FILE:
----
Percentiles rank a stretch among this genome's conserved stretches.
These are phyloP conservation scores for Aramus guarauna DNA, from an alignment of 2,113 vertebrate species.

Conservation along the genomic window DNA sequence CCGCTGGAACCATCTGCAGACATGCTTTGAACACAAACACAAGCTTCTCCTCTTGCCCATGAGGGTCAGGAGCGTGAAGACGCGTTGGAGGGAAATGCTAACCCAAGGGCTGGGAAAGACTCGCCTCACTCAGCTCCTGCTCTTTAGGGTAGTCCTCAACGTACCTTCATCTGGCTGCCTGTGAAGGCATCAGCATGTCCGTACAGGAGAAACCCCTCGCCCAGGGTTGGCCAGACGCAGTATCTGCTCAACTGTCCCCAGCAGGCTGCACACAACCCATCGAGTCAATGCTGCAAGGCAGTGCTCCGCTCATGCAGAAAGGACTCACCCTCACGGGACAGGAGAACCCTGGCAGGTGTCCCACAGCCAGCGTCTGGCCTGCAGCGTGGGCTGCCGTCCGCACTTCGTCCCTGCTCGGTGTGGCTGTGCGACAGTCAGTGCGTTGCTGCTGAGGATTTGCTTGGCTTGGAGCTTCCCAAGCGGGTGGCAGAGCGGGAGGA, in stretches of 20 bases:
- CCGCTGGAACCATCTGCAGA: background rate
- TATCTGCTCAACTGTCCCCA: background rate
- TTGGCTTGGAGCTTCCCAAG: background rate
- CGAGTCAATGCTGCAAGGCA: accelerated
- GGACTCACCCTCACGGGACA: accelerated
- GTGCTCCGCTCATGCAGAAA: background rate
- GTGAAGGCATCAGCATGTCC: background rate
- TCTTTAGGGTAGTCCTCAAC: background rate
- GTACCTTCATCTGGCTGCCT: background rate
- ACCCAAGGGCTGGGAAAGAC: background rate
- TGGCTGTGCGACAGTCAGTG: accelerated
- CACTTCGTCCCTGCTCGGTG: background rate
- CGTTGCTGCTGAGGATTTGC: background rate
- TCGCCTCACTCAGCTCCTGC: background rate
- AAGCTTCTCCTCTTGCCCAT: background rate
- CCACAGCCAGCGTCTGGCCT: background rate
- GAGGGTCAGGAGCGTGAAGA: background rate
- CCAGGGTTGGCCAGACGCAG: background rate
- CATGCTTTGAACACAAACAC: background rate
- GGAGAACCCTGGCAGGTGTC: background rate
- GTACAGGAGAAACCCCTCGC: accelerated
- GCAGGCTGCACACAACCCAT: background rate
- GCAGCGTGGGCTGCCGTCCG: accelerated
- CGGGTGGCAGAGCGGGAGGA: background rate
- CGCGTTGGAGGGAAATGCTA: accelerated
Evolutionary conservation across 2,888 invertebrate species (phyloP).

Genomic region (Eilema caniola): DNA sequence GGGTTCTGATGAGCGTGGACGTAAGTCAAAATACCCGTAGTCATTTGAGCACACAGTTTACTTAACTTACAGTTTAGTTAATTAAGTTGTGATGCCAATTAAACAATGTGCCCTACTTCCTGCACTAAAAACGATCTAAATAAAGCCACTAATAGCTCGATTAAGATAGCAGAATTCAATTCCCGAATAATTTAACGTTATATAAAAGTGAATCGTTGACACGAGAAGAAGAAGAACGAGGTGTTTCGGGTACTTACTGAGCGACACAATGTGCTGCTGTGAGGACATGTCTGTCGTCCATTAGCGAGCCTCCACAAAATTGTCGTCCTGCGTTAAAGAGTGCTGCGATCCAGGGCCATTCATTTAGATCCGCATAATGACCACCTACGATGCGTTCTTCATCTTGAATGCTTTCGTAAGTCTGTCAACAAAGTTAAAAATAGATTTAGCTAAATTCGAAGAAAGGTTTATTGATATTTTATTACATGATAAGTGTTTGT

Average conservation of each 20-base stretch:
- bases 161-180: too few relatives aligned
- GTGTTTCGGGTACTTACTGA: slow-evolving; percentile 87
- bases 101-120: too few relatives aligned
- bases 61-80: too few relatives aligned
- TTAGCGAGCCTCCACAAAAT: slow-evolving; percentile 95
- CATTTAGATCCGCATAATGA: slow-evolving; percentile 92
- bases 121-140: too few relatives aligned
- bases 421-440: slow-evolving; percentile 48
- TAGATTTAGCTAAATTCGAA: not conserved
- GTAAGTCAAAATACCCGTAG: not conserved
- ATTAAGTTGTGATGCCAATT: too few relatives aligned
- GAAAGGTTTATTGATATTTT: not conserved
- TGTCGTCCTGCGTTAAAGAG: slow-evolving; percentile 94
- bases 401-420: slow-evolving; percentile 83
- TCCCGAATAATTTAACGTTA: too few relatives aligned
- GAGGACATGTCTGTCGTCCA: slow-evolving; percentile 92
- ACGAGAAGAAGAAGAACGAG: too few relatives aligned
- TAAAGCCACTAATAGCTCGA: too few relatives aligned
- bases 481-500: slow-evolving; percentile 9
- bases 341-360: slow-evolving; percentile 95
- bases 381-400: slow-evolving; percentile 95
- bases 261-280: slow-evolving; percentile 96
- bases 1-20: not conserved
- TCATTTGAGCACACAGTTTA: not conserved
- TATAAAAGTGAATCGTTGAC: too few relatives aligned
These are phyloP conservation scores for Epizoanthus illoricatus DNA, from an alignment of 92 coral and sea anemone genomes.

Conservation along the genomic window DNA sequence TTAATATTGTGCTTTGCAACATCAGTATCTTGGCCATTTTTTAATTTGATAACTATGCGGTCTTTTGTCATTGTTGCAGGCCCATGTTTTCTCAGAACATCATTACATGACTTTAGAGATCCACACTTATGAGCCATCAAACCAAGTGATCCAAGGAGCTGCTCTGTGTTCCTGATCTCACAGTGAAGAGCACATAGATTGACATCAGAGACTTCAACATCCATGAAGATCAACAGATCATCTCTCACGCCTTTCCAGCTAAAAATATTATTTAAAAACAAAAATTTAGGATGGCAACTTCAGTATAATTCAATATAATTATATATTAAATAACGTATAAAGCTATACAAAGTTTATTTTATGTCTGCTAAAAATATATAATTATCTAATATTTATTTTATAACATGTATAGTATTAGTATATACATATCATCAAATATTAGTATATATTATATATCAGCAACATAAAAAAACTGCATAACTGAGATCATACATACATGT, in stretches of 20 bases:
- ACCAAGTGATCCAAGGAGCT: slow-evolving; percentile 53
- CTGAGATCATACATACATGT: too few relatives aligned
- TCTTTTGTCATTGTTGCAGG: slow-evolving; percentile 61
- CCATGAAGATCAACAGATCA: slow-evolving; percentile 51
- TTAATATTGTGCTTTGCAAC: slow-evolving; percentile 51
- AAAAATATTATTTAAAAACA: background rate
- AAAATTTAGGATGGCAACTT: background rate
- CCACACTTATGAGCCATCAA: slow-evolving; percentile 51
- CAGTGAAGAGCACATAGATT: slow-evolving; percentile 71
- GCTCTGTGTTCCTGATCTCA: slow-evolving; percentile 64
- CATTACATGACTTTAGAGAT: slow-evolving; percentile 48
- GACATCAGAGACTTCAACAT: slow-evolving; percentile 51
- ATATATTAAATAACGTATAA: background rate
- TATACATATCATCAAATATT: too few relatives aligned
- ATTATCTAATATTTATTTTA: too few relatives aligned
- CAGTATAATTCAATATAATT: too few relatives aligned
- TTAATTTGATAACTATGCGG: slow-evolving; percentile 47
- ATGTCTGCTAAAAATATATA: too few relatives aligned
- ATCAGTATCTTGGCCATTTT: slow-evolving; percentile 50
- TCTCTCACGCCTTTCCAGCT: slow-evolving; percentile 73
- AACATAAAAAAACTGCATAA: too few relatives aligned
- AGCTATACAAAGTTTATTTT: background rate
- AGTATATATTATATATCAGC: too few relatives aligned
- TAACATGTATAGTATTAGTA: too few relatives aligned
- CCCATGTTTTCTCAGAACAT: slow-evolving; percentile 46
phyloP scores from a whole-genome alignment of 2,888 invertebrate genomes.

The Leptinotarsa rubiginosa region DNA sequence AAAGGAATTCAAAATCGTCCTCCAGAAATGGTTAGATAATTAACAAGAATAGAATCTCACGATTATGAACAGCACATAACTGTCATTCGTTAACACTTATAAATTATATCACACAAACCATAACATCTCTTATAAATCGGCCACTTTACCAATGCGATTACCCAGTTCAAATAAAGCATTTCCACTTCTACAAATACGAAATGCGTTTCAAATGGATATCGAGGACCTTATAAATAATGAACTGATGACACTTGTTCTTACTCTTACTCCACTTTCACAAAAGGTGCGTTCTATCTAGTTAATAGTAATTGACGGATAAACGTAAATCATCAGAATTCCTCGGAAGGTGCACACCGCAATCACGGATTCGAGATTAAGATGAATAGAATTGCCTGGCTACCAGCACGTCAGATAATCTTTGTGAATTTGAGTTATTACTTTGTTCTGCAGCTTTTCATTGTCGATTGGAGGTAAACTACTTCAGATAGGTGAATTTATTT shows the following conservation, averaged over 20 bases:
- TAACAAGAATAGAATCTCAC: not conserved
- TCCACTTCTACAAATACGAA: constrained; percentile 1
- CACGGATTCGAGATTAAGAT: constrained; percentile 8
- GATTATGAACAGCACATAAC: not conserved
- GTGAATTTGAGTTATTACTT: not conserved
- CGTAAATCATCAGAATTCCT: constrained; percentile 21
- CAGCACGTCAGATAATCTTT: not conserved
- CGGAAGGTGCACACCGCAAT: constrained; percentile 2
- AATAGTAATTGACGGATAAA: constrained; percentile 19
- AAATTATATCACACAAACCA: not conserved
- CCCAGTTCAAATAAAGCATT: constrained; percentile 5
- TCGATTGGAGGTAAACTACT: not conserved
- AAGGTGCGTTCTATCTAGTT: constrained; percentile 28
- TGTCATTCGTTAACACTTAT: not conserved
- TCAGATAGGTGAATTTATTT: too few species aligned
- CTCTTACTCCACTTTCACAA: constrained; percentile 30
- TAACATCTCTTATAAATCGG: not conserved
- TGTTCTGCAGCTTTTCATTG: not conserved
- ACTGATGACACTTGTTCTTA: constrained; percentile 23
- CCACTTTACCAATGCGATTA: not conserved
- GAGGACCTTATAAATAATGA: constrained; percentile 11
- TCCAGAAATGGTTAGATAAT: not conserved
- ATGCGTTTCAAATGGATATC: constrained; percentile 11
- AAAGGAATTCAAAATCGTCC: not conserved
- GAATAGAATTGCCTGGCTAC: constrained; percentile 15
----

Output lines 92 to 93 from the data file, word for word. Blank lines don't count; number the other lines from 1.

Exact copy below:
- CAGCACGTCAGATAATCTTT: not conserved
- CGGAAGGTGCACACCGCAAT: constrained; percentile 2